FIG. 7 shows a plan view of a packaging system of the invention using a plurality of packaging components of FIG. 2;
FIG. 8 shows a plan view of the packaging system of FIG. 7 as used with a product;
FIGS. 9 and 10 show modifications of the configuration of the invention of FIG. 1;
FIG. 11 shows a plan view of an alternative embodiment of a packaging component of the invention;
FIG. 12 shows a perspective view of a plurality of packaging component of FIG. 11 used with a product; and
FIG. 13 shows a side view of a valve assembly used in a typical embodiment of the invention.
As can be seen in FIG. 1, a plan view of a basic packaging component 10 in its non-inflated form, in accordance with a preferred embodiment of the invention, is configured so as to comprise a first generally rectangular inflatable element 11 which comprises a pair of inflatable portions or compartments 11A and 11B each of which has a generally rectangular shape, separated by a non-inflatable portion 11C therebetween (as partially shown in section in FIG. 5), and a second inflatable element 12 which has a generally oval shape, elements 11 and 12 being coupled to each other via an inflatable channel 13 (as shown in section in FIG. 5A). As used herein, the term "generally oval" is intended to include elliptical shapes, diamond shapes, triangular shapes, and the like, which provide a generally oval appearance.
Each element of packaging component 10 is formed of an upper and lower layer of suitably selected plastic material which layers are sealed together, as by using radio frequency (R-F) sealing techniques, for example, at portion 11C and about the peripheral portion 14 of component 10. A projecting portion 15 thereof, which extends from portion 12, for example, in the particular embodiment depicted, has a suitable valve assembly (not shown here but discussed in more detail below) positioned therein, the valve being connected to a suitable external air pump (not shown) so that when the valve is opened, air is supplied between the upper and lower layers so as to inflate the inflatable elements, 11A, 11B, 12, and 13.
When the component is suitably inflated, the valve is then closed, the pump is disconnected therefrom, and the projecting portion is suitably plugged so that the inflated elements are then appropriately sealed and formed for use. The inflated component can then be manipulated into a folded shape, as shown in the front and rear views thereof in FIGS. 2 and 4, respectively and in the top view thereof in FIG. 3 so as to firmly fit around a corner of a product 16, as partially shown in phantom in FIG. 3, so that component 10 can act to cushion the corner thereof when the product and the component are placed within a shipping container, a corresponding corner 17 of which is partially shown in FIG. 3. The component 10 shown in FIGS. 1-4 represents a basic component configuration, a plurality of which can be utilized in combination to form an overall packaging system for a product, as discussed more fully below.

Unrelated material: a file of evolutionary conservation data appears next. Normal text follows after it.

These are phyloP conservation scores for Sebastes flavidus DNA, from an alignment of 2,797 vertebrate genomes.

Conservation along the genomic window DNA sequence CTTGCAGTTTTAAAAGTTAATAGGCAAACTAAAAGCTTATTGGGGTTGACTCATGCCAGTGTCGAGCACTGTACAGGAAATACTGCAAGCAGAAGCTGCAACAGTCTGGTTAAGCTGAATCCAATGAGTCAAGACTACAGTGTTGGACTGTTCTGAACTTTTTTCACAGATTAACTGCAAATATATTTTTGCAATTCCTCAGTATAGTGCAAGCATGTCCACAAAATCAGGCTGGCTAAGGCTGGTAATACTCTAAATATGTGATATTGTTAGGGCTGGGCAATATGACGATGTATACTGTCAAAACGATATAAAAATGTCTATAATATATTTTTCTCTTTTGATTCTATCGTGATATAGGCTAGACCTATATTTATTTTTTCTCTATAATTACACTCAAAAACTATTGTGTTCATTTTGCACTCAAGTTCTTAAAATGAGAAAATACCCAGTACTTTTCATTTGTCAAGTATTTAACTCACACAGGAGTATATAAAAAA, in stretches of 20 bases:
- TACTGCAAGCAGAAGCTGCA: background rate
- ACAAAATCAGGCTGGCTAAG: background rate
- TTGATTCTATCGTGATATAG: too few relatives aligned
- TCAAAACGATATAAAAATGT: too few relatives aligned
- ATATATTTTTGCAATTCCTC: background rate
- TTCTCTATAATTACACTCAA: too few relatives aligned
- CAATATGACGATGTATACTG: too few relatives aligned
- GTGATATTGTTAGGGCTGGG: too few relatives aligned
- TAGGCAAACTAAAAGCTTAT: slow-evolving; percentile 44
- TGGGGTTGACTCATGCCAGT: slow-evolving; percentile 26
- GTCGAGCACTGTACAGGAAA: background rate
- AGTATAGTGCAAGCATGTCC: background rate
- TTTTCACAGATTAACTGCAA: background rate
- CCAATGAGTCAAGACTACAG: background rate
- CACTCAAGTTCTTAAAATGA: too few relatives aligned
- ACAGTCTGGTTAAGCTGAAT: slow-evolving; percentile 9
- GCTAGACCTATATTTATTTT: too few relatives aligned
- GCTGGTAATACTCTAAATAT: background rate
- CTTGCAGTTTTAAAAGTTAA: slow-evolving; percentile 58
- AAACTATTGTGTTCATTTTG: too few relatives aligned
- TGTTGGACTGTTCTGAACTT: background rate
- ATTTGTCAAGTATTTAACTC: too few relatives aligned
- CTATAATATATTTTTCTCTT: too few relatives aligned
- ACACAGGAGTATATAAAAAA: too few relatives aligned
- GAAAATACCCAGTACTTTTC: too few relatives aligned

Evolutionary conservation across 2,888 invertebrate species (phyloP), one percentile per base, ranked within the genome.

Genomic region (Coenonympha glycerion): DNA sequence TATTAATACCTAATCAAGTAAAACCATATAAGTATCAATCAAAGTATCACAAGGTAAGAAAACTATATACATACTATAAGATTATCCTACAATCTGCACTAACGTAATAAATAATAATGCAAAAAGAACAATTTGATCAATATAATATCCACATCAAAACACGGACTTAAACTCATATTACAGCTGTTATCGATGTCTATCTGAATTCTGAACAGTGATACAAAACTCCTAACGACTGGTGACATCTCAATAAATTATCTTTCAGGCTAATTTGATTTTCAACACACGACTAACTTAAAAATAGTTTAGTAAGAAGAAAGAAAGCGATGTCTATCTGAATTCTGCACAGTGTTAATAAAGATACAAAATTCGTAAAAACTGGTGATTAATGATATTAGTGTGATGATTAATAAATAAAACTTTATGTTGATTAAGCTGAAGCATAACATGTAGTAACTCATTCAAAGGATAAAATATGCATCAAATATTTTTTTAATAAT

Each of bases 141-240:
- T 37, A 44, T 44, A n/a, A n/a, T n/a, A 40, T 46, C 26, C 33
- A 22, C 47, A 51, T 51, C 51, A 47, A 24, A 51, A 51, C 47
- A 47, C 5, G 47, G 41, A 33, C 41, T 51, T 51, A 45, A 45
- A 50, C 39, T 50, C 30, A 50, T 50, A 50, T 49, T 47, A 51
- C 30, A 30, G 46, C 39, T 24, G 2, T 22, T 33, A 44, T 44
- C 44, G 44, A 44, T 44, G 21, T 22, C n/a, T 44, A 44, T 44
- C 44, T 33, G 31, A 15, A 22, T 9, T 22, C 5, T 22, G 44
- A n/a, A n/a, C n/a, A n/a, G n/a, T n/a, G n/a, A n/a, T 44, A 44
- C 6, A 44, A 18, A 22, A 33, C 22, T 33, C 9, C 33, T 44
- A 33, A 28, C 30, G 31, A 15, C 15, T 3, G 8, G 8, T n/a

The oval portion 12 of such component configuration can optionally have a non-inflatable region therein, comparable to region 11C, as shown in phantom by region 12A in FIG. 1. When such non-inflatable region 12A is used, the component assumes the inflated configuration depicted in FIG. 6.
The plastic material used for the layers of such component is specially selected to provide a relatively strong, as well as a reusable and recyclable, element. The component can further be formed so as to be capable of having effective static dissipative characteristics, if desired, using techniques that are well known to those in the art. In a preferred embodiment of the invention each layer of such component is in the form of a laminated layer of thermoplastic, polyurethane polymer plastic material. The laminate is preferably formed from two sheets, or films, of thermoplastic, polyurethane material such as made and sold by Deerfield Urethane, Inc. of South Deerfield Mass. under the designation PS8020F. The polyurethane sheets are then laminated together by a suitable heat lamination process, a laminated layer of such type being available, for example, from Mann Industries of Framingham Mass. under the designation PS8010F.
It has been found that such a two-sheet laminate is effective for use with products weighing up to about fifty pounds or so. For heavier products, it may be desirable to utilize a laminate comprising two sheets of thermoplastic, polyurethane material having an intermediate sheet of a closely woven, nylon mesh positioned therebetween to form a three-sheet, heat sealed laminate.
In a typical embodiment, for example, polyurethane films each having a thickness of 0.003 mil are used to form an overall laminate of 0.006 mil, while a third sheet of nylon mesh, if used, has a thickness of 0.001 mil to form an overall laminate of 0.007 mil. It is generally found that sheets of polyurethane film having a thickness between about 0.003 mil through 0.007 mil.
A plurality of basic components 10 having the general configuration depicted in FIGS. 1-4 can be placed at the corners of a rectangular product within a container. Thus, the components 10 can be formed as parts of a larger packaging system 20 such as depicted by the plan view of an exemplary overall configuration of a larger packaging system shown in FIG. 7 which is depicted in a non-inflated condition. As can be seen therein, a plurality of basic components 10, preferably four basic components as shown, are coupled via an extendable, and generally serpentine shaped, inflatable coupling channel 21 which includes a valve extension 22 containing a suitable valve for inflating and deflating the overall component, in the manner discussed above. When inflated, each basic component 10 of the overall system 20 can be appropriately manipulated into the configuration shown in FIG. 2 and positioned at each of four corners of the top of a product 23 in a container 24, for example, such as shown in the plan view of FIG. 8 looking down at the top of product 23. A similar overall inflatable packaging system 20 (not seen in the figures) is also used to provide appropriate cushions at each of the four corners at the bottom of the product 23. When positioned in a shipping container 24, the product is then firmly retained therein, as desired.